Tom Allen: Indeed
Patience pays off for this highly literate stand-up with a well-crafted hour of badinage
This article is from 2016.
After nearly a decade of tinkering, Tom Allen has polished his act to near prime-time telly perfection. Seeming to pitch this slick show squarely at his mother's friends – all desperate to seem 'down with the poofs' and pair him up with the one other gay person they've met – Allen knows how to expertly plough that palatable furrow of mainstream gay, competently camping it up in the style of Graham Norton, Julian Clary and Kenneth Williams.
His arch airs and graces saunter demurely between delusions of grandeur and the realities of his suburban inertia: after being dumped by FaceTime, he's back home living with his parents, repeatedly failing his driving test and getting locked in a neurotic, middle-aged neighbour's newly redecorated 'dream toilet'.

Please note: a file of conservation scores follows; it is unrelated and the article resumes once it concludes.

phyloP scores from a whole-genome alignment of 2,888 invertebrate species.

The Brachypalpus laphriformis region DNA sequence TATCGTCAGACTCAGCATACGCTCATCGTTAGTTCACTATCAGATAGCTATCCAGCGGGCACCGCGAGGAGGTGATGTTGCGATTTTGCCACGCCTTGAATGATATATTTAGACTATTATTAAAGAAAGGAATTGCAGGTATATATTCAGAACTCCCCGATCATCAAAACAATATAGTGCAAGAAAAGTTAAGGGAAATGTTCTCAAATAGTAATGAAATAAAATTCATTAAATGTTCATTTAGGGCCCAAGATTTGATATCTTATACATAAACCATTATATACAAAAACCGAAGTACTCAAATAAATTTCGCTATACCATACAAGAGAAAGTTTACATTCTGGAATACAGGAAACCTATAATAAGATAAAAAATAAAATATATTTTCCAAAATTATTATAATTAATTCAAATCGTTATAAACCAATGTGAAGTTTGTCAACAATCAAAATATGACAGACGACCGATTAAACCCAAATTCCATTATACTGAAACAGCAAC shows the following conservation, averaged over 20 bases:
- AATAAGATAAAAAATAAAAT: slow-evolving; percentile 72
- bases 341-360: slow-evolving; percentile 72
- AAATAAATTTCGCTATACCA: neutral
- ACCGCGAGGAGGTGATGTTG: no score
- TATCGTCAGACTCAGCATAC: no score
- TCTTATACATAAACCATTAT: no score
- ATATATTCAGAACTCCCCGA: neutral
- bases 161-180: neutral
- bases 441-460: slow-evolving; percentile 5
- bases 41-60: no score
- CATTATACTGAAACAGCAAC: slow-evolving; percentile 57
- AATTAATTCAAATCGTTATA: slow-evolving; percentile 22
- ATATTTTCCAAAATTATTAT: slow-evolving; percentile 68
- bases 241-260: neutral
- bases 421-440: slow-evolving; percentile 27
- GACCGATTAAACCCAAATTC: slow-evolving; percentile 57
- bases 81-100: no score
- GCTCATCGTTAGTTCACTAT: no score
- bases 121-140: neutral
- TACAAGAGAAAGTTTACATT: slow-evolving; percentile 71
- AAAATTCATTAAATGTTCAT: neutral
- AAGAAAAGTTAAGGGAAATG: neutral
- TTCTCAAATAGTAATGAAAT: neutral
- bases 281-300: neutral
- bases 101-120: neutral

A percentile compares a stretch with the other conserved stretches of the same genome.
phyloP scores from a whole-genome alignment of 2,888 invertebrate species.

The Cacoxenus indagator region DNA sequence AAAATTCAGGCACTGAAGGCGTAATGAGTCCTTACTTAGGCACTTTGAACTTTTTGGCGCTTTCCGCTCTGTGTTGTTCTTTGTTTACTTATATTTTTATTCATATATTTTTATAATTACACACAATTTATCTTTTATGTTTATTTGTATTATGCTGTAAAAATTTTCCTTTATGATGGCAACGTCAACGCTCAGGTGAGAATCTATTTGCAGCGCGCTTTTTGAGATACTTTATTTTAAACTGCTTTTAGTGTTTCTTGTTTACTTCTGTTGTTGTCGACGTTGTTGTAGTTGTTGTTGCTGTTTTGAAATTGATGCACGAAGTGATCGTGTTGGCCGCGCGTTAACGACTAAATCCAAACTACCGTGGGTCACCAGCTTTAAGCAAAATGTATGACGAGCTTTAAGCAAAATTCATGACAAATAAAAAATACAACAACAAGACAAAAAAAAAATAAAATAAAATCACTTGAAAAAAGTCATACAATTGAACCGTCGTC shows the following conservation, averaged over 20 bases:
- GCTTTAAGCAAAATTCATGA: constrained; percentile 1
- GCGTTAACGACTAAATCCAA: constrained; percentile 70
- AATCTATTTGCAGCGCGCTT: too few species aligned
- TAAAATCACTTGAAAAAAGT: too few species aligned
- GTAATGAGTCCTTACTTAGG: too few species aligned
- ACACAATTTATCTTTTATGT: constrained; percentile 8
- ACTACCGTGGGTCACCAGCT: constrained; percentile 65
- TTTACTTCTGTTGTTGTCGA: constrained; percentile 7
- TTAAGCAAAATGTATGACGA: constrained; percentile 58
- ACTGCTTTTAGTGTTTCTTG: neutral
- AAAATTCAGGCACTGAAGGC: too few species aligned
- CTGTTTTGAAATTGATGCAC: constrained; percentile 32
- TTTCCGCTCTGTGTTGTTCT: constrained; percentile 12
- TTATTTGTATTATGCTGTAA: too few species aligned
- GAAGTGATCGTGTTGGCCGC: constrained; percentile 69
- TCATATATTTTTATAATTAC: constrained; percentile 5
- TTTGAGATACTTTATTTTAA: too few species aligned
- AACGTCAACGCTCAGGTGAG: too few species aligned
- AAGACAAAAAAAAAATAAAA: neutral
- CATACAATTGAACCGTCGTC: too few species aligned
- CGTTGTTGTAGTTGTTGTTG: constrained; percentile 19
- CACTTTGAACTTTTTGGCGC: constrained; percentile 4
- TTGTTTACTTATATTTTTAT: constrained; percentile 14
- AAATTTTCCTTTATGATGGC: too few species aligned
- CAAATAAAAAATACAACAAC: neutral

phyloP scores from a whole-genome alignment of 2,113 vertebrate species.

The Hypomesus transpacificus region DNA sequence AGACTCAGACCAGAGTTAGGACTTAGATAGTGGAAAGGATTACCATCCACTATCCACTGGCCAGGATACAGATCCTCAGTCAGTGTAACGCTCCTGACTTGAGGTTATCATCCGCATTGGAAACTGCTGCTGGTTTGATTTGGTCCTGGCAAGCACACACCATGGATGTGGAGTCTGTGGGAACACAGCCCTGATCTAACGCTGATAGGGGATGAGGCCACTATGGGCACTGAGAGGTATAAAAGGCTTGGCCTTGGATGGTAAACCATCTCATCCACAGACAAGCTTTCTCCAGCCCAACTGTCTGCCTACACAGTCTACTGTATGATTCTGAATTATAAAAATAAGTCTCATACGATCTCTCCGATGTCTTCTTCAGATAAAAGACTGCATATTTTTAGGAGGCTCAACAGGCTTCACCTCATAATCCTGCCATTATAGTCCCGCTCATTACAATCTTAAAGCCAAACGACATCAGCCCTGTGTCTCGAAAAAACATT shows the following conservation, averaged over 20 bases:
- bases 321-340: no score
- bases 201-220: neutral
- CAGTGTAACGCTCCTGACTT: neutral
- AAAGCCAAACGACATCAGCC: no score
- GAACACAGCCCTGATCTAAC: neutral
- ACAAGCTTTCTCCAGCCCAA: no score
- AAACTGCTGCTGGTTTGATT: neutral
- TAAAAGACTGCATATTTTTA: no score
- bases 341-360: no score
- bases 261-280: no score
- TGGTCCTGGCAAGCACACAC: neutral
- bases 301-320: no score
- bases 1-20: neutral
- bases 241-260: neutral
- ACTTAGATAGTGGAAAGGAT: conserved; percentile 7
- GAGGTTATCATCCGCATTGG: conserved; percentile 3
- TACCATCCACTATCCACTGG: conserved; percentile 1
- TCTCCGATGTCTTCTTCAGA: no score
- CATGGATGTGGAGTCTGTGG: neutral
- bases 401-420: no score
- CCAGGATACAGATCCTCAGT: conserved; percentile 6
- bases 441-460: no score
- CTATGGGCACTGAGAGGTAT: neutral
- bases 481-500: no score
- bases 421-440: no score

His unrehearsed badinage is exemplary, with depictions of tawdry British buffets, 1980s leisure centres and housewife caricatures all solidly entertaining, while his neatly choreographed hour slides along as if on an upmarket pair of roller skates. He sniffily points out early on that 'gay isn't an identity in itself: it's not the 90s', swatting the air disdainfully as he delivers what is actually a very straight set of well-crafted, Saturday-night light entertainment.
Pleasance Courtyard, until 28 Aug (not 15), 8.15pm, £8.50–£11 (£7.50–£10).